I would be happy myself with $200 million before deductions, which I am assessing at approx. 30%, so that makes $140 million after deductions, or about 16p per share for the pay out.
I know from friends in Tashkent, that the government will most likely pay out a "reasonable" award, which I am guessing to be under $200 million, whilst above that and they may fight, which in the end may reduce the money we get, plus lengthen the time before we receive our money. So a larger settlement may actually cause more problems than meets first glance. After waiting this long, I would rather have my money and run, rather than wait for protracted chasing after their foreign accounts.
Vlad - Thank you very much for your timely reply, I do value your opinion on many aspects of this as you have certainly put in the hard yards and seem to understand the jurisdiction more then anyone else on here.
I Understand where you are coming from and the reasoning behind the points you have raised and I guess it will come down to a number of things ... we don't fully know what the Uzbek case is, we have a little propaganda which was put out in the news in 2012 and we have our companies take on it... but as they say there are 3 sides to every story, your's, mine and the truth...
For me the reason I would not view $200m as a large award was not because of the claim amount but because Richard himself stated in so many words that they were actively seeking offers no less then $400m ... I guess as has been discussed here before this is why we have never heard of an out of court settlement as the Uzbeks probably thought it better value to go all the way to the end of the case even if they are to lose it will cost them less then the $400m that we are seeking as a minimum.
But for me that isn't to say we will get less then the $400m ... as you say the final claim was $1.2b so 30% of this amount would be the $400m that RS see's as the bottom figure... considering we have gone all the way to the wire I would imagine both sides have thought they have the greatest chance of getting the best deal from doing so.
Like yourself I do believe we will win... I just think if we were truly robbed of our mine and investors have been shafted and waited 4 years for justice for a mine that was worth many billions with chinese wanting to invest and our man being wrongly placed in prison... $200m (the chinese were going to invest close to this figure as it was for a % of what we had AND they sort a RTO) for me $200m would not be a win by any sense of the word never mind a big one I would hazard a guess that Richard himself would agree...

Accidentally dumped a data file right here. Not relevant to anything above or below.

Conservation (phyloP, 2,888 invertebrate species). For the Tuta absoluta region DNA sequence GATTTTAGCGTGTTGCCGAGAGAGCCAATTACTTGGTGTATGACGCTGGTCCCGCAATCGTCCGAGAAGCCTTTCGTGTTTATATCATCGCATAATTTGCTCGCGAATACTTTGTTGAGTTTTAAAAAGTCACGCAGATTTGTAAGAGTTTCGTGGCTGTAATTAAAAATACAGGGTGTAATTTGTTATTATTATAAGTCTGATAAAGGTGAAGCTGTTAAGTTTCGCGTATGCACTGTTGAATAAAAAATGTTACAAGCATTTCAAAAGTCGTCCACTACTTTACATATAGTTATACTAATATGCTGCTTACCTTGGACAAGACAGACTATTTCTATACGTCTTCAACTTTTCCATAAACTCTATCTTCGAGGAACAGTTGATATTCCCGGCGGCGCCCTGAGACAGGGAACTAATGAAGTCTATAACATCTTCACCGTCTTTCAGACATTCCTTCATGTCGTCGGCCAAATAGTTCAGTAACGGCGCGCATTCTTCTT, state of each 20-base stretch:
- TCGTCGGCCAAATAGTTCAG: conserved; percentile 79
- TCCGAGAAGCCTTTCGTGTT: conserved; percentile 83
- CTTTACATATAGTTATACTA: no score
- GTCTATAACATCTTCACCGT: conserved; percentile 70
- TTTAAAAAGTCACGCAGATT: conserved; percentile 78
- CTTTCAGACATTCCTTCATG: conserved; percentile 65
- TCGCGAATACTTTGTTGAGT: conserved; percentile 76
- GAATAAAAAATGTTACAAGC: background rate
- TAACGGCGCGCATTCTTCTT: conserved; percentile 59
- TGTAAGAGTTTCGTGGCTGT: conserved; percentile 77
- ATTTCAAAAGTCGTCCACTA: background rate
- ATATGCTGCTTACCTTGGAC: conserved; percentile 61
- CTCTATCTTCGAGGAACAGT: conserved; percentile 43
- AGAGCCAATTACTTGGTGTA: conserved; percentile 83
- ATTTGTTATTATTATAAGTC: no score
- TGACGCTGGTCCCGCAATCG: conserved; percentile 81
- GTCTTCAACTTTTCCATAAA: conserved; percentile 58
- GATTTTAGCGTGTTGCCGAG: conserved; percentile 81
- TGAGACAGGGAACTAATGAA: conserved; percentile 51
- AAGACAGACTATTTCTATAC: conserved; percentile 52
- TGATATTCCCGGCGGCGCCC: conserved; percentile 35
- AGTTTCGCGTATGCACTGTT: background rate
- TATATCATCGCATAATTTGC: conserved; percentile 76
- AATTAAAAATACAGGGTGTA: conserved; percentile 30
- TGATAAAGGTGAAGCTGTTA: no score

I am sure the Devil will be in the Detail!! Atb and cheers for the reply.
The documents submitted with their initial Claim (August 2011 document) include a claim for a minimum of $400 million, however as with most things in life, changes occur, and the final claim was for over $1.2 billion (company RNS 14 November 2012). The claim was in 2 parts, namely Khandiza and Amantaytau (AGF). Let's separate the claims. The work performed for Khandiza had been exploration and feasibility studies. A look through similar arbitration cases shows that the panels tend to award just the costs plus interest for these cases, and Oxus had anticipated that with their RNS statement "On the basis of a discounted cash flow ("DCF") quantification, the loss in respect of the Khandiza investment ranges from a high of USD 588.7 million to a low of USD 72.1 million, and as a very last alternative, on a restitution basis (i.e. upon the restoration of the Company's Khandiza investment), USD 9 million." For assessing my own investment into Oxus I believe that the restitution basis is more likely.
For AGF, the company has "claimed not lower than $480 million". A review of the previous court awards show that claims do tend to be reduced very substantially. Whilst we have good lawyers and experts ourselves, we are facing one of the top law firms in the world, who have brought in leading experts. I think we would be foolish to base our own hopes on just the Oxus statements, for that is just one side, and another very strong case undoubtedly exists for the Uzbeks due to their lawyers. MTT for instance had a very strong case against the Uzbek government, but the case fell apart on what might be called a technicality, and nothing to do with the arbitration case itself, namely that their lawyers (White and Case, the same ones as Oxus) identified that MTT had bribed an official at the start, and as bribery is illegal, even in Uzbekistan, the contract was declared null and void, and the Arbitration was therefore lost.
I personally would be very happy with $200 million, which represents a good payback for my investment. Please make your own judgement for where you would be happy.
As for your/my definition of large, let us look at a portion of cake. What may be huge to me, might be considered mere crumbs to you. It's all in the eyes of the beholder. I would consider an approximate 7 times increase in sp (before deductions) as quite large. But that's my opinion.
Could someone set me straight. People talk of how a low pay out may be detrimental etc... I look at our current market cap and see that it stands at nearly £20,000,000. Even if we got a miniscule pay out of £100,000,000 would that put us all in substantial profit?
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